Top 8 Most Common Water Heater Noises

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Published: April 14, 2017 Last Updated: March 25, 2024

Water heaters are essential household appliances, providing the convenience of hot water for daily activities. However, like any mechanical system, water heaters can produce various noises during their operation. These sounds range from mild pops and crackles to loud bangs and whines, each indicating different conditions within the unit. 

1. Popping, Crackling or Gurgling: The Sediment Problem

Water Heater leaking out sediment

Cause: The most common sound from water heaters is a popping or crackling noise. This sound typically results from sediment buildup at the bottom of the tank. Over time, minerals like calcium and magnesium from hard water accumulate and form sediment layers. When water is heated, these minerals precipitate out of solution and settle at the bottom of the tank.

Mechanism: During heating, water trapped beneath the sediment layer turns into steam. The steam bubbles have to force their way through the sediment layer to escape, causing the popping or crackling sounds. This is akin to a pot of water boiling with a lid that’s not quite fitting; the steam pushes the lid up, creating a similar noise.

Implications: Beyond the noise, sediment acts as an insulator, reducing heat transfer from the burner or heating element to the water. This inefficiency forces the heater to work harder, increasing energy usage and stressing the tank, potentially shortening its lifespan. The sounds will also get louder over time. 

Similar sounds can be made from leaking gas water heaters and dripping water onto the gas burners.

Solutions for Popping, Crackling or Gurgling: Combatting Sediment Buildup

Regular Flushing: The most effective way to combat sediment buildup is by regularly flushing the tank. This involves draining the entire water heater to wash away the sediment. Homeowners can perform this maintenance annually or more frequently (4-12 months) in areas with hard water.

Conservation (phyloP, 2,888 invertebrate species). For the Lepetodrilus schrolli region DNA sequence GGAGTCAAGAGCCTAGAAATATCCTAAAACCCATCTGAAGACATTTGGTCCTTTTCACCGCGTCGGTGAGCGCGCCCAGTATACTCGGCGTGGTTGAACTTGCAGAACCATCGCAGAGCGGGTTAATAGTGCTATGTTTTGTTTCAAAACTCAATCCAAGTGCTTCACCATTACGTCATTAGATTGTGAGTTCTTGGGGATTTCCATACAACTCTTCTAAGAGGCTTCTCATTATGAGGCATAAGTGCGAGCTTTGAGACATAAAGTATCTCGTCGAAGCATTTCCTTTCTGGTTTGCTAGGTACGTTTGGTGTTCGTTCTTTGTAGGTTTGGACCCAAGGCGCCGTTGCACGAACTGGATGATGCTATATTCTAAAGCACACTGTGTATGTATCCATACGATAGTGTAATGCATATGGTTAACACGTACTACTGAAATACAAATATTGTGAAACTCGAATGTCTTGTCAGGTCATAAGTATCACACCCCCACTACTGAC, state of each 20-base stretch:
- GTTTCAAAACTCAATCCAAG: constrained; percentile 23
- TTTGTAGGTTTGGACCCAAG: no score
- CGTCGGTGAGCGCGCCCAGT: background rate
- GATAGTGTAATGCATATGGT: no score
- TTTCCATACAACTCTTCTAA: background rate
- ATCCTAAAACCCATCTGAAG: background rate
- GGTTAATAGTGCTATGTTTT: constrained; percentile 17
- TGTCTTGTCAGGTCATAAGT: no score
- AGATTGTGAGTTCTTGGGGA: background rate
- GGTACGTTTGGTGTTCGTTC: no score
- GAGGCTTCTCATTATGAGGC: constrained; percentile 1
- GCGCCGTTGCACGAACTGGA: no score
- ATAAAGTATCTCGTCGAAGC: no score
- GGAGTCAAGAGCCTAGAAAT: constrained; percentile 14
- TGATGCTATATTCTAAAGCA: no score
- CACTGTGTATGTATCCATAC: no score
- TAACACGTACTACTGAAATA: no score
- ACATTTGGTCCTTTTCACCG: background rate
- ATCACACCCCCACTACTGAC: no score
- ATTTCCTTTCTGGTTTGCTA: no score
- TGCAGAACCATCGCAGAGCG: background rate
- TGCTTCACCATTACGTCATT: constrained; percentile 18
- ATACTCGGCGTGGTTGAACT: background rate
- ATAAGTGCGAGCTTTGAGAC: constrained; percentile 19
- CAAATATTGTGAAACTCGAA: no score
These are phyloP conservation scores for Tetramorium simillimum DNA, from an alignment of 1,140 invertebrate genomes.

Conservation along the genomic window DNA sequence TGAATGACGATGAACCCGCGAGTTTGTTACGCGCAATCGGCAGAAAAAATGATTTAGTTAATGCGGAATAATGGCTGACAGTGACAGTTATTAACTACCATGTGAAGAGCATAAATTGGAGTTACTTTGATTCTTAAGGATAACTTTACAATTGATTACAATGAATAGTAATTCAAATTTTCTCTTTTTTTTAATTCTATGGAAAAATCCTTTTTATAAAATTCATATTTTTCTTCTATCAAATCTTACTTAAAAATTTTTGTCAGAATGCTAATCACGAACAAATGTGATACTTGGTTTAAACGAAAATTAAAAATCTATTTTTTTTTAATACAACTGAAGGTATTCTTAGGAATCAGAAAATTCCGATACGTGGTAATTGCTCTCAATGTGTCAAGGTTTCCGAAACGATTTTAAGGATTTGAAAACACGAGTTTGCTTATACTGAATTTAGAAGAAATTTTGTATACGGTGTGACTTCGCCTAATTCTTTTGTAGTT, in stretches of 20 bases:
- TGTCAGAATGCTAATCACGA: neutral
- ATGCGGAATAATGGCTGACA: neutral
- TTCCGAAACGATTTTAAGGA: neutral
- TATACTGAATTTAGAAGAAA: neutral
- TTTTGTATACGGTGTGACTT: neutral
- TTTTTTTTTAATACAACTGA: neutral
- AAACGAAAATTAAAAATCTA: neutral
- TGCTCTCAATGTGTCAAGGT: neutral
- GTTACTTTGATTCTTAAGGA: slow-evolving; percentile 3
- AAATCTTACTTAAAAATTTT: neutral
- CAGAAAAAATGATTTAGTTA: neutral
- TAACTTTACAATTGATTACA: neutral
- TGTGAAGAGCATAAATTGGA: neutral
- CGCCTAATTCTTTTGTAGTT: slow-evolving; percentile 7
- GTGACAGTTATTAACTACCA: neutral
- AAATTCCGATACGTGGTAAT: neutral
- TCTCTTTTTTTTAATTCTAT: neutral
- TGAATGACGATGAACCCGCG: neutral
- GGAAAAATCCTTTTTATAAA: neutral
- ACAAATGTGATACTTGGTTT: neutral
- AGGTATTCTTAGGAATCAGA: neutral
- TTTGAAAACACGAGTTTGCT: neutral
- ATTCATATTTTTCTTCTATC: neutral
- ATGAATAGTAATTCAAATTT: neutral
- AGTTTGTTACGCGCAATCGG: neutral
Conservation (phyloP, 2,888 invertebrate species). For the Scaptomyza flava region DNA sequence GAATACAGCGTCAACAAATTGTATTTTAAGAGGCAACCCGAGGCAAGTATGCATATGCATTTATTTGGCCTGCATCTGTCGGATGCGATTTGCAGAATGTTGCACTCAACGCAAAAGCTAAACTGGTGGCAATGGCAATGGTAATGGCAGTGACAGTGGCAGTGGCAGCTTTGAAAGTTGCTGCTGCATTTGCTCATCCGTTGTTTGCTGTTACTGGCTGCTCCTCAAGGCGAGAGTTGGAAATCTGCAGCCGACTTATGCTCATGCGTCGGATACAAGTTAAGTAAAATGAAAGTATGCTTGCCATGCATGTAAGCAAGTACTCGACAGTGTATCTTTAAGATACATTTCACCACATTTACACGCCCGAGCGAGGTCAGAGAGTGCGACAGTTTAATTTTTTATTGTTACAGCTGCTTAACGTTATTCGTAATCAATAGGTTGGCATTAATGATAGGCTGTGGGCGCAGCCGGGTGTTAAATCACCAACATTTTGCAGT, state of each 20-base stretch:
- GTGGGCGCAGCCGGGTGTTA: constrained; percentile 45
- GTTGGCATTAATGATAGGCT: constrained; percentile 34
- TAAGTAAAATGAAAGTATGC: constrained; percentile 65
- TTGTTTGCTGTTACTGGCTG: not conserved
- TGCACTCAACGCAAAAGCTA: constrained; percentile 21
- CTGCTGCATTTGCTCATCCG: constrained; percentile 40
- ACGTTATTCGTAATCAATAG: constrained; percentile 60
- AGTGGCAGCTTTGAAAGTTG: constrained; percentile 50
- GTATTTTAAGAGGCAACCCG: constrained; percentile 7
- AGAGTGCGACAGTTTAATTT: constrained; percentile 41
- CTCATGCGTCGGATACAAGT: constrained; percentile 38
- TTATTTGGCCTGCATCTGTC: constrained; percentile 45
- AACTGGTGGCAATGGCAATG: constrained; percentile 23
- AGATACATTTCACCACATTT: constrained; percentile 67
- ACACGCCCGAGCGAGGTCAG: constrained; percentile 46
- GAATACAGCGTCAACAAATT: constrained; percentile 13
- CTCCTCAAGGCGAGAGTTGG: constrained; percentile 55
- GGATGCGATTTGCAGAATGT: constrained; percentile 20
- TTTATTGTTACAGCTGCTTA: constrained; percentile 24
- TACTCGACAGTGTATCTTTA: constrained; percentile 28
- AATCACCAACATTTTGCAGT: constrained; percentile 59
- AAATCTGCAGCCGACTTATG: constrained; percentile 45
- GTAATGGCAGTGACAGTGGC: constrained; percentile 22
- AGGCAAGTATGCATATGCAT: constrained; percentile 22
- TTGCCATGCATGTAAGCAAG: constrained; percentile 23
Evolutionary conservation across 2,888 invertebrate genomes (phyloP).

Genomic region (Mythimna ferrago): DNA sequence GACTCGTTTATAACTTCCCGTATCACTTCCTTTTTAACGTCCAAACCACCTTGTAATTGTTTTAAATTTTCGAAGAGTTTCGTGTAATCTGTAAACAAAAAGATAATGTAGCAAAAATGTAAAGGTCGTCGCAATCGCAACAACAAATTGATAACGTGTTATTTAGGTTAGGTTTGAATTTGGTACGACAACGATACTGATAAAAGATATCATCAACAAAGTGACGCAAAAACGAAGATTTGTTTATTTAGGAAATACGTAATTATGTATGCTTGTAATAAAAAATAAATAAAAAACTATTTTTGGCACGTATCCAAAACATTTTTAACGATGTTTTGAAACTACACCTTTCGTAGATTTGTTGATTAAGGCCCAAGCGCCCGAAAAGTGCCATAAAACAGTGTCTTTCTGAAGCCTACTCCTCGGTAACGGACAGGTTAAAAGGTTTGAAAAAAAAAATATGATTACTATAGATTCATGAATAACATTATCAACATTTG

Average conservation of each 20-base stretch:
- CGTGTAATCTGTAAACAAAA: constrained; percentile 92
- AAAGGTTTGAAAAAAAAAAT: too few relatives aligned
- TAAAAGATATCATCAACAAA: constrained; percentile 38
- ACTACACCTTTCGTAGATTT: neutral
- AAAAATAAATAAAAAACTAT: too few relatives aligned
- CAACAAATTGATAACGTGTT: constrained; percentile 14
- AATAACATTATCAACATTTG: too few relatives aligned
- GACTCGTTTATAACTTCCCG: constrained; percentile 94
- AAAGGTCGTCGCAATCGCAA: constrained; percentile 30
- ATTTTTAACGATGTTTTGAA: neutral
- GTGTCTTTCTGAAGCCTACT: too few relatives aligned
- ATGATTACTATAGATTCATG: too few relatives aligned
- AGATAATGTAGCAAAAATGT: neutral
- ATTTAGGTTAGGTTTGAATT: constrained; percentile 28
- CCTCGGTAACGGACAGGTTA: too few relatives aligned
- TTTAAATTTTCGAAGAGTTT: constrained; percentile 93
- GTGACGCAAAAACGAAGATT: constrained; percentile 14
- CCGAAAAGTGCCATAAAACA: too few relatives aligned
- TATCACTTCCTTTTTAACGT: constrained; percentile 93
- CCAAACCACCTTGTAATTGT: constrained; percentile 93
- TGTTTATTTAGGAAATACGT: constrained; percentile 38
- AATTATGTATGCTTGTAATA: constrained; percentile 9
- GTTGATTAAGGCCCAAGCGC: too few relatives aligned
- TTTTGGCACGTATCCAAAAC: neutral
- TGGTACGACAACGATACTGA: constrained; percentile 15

Water Softener Installation: Installing a water softener in your home can significantly reduce the hardness of the water by treating the water before it enters the device. Soft water means the minerals responsible for hardness are removed and thereby decreases the rate of sediment accumulation in the tank.Sediment Filter: Adding a sediment filter to your water supply can catch minerals before they enter the tank, reducing buildup.

2. Screeching or Whining: Flow Restrictions

Cause: These sounds often originate from narrowed paths within the water heater or its connections. Partially closed valves, kinked flexible lines, or mineral buildup inside the pipes can create a high-velocity flow, causing a screeching or whining noise. This is often related to the inlet control valve being not fully open or scale buildup in the pipes.

Mechanism: Imagine trying to quickly force water through a narrow straw; the speed and turbulence of the water create a sound. In plumbing, similar physics apply when water rushes through constricted areas.

Implications: Besides being a nuisance, these noises signal restrictions that may stress the water heater and plumbing system, potentially leading to leaks or component failures.

Remedies for Screeching or Whining: Addressing Flow Restrictions

Valve Inspection and Adjustment: Ensure all valves, especially the inlet control valve, are fully open. Partially closed valves can restrict flow and cause noise.

Descaling: Accumulated scale within pipes or on heating elements can be removed chemically or mechanically, depending on the system’s design and manufacturer recommendations. Cleaning or replacing affected parts can alleviate these noises.

Professional Inspection: Persistent flow restrictions may require a professional plumber to inspect and possibly replace constricted pipes or components.

3. Ticking: Thermal Expansion

Cause: Ticking sounds are often due to thermal expansion and contraction in pipes and the tank itself. As metal heats, it expands; cooling leads to contraction. This natural process can cause intermittent ticking or clicking sounds.This noise may also be due to the pressure fluctuations inside the tank or loose piping straps that vibrate as water flows through them.

Mechanism: The ticking is akin to the sound of a car engine cooling down after being turned off. Metal parts expand and contract at different rates, creating audible ticks.